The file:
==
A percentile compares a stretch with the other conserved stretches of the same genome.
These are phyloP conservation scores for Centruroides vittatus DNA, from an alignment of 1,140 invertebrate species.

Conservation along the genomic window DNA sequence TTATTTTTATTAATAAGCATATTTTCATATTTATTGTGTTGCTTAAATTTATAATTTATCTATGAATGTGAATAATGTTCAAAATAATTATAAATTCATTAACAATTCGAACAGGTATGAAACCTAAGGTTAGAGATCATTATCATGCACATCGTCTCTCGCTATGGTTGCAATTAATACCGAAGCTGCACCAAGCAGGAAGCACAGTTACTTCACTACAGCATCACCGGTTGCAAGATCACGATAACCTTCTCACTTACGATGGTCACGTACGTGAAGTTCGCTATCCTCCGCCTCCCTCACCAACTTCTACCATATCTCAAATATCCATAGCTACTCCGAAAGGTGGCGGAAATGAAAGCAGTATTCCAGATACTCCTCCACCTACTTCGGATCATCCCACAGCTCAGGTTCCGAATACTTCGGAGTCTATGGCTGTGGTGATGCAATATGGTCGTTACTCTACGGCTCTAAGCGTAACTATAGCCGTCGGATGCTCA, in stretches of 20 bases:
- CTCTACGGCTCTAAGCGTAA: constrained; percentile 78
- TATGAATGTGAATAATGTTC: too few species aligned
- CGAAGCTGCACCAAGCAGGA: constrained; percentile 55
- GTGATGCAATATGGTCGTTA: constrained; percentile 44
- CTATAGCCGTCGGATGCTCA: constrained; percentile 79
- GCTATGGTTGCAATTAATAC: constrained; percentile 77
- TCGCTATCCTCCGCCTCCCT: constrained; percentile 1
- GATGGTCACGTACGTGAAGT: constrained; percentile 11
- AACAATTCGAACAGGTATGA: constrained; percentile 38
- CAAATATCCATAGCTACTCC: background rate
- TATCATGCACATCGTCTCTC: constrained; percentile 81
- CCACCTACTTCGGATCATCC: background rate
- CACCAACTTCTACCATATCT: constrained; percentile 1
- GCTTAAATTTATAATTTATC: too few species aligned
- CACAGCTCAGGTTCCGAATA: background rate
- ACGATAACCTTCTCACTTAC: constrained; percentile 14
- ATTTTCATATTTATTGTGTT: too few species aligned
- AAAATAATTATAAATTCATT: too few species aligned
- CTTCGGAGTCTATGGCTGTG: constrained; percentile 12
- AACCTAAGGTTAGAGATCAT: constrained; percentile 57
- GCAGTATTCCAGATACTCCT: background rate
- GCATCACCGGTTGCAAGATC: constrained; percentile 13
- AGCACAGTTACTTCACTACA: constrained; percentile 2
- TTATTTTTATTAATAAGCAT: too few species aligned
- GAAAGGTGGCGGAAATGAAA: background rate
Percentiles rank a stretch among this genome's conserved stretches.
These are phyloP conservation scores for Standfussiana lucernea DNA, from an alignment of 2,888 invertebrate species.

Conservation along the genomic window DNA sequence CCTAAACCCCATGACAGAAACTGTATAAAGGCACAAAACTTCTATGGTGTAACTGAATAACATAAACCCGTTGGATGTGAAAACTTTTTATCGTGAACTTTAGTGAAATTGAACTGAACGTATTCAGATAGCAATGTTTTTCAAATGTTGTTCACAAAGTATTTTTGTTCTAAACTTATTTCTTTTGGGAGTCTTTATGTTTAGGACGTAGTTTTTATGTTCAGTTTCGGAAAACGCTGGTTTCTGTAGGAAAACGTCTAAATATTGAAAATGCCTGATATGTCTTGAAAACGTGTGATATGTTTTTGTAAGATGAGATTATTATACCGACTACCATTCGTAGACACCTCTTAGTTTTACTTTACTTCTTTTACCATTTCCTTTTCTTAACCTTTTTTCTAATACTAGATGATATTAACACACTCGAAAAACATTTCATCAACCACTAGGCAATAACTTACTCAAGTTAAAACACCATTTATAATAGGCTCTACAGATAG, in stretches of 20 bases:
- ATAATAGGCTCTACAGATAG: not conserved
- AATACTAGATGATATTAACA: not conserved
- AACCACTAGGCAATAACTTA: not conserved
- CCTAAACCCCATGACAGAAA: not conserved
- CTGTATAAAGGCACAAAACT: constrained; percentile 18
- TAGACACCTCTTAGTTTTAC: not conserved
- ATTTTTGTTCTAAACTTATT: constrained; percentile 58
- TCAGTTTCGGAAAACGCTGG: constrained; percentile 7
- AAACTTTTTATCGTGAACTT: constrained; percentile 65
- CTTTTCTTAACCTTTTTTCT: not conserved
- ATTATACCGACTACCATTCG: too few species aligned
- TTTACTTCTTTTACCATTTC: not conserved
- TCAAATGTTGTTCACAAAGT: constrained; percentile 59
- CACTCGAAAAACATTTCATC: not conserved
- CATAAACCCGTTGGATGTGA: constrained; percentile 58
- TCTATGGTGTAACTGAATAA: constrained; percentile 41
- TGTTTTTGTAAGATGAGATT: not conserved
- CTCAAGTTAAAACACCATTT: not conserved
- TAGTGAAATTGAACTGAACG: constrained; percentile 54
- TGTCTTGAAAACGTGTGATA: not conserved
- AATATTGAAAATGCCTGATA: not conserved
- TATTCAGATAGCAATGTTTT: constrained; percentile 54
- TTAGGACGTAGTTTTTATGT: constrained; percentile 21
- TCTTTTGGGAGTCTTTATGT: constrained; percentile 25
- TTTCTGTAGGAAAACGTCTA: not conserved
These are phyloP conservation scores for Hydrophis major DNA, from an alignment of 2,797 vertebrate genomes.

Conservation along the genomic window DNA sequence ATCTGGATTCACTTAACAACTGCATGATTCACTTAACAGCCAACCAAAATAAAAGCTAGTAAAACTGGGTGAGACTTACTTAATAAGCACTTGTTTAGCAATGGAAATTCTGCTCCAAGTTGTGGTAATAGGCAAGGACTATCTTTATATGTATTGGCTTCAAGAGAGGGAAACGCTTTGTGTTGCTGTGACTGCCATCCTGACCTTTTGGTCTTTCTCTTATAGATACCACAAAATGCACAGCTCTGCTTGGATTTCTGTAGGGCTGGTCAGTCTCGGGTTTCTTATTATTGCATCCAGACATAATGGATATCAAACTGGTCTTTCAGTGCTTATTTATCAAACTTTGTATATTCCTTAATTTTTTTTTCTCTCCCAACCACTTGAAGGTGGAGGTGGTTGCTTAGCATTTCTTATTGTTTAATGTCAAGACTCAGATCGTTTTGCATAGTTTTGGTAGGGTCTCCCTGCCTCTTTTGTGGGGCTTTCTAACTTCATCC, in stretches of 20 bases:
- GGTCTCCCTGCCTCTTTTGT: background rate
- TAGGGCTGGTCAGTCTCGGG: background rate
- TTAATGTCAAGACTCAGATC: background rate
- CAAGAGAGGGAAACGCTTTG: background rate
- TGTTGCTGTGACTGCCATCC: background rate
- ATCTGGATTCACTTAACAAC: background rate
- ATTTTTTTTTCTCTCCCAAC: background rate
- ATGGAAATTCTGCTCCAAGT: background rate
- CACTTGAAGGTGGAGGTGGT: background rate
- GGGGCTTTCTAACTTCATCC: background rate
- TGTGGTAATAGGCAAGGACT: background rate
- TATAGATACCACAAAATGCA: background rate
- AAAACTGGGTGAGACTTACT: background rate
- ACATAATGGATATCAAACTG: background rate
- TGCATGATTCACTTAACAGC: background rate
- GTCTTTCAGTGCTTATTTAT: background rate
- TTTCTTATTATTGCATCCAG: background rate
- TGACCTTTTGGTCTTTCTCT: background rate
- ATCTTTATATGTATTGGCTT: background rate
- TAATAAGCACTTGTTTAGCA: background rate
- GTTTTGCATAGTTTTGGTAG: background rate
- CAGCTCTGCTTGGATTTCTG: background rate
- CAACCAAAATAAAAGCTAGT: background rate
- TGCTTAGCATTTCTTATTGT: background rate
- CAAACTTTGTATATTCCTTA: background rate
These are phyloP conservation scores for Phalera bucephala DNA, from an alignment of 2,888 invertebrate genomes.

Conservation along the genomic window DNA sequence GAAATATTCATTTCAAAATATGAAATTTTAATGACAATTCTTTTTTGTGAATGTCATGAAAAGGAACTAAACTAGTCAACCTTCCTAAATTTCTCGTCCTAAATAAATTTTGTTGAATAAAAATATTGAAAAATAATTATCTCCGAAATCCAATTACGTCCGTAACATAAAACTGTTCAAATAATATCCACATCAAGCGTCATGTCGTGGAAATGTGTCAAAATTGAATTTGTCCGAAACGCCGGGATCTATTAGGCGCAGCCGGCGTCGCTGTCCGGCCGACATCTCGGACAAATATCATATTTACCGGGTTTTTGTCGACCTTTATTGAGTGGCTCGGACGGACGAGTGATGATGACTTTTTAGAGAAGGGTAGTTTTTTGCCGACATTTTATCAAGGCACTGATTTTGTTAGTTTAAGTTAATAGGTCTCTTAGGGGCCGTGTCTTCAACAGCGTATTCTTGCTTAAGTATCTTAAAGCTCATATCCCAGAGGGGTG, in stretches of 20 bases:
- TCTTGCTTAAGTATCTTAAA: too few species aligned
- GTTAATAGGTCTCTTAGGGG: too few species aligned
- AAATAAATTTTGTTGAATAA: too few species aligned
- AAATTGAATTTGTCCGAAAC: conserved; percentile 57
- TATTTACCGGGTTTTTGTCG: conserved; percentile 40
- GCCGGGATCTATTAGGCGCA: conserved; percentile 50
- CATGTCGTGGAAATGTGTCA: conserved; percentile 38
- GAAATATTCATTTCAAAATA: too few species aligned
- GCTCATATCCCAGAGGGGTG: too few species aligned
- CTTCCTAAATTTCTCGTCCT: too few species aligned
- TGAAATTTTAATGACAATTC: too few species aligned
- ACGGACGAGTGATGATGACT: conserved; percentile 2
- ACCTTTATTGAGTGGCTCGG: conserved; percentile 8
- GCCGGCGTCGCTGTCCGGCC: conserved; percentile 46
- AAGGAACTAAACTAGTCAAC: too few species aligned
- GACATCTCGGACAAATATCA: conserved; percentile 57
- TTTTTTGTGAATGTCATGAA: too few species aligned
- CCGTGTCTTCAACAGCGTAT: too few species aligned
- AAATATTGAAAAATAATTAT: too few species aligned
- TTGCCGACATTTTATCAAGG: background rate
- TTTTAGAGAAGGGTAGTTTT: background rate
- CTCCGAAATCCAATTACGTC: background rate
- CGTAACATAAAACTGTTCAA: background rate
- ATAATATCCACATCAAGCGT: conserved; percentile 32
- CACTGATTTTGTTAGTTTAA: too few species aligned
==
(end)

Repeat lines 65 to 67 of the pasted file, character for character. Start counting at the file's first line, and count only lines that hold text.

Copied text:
- ATTTTTTTTTCTCTCCCAAC: background rate
- ATGGAAATTCTGCTCCAAGT: background rate
- CACTTGAAGGTGGAGGTGGT: background rate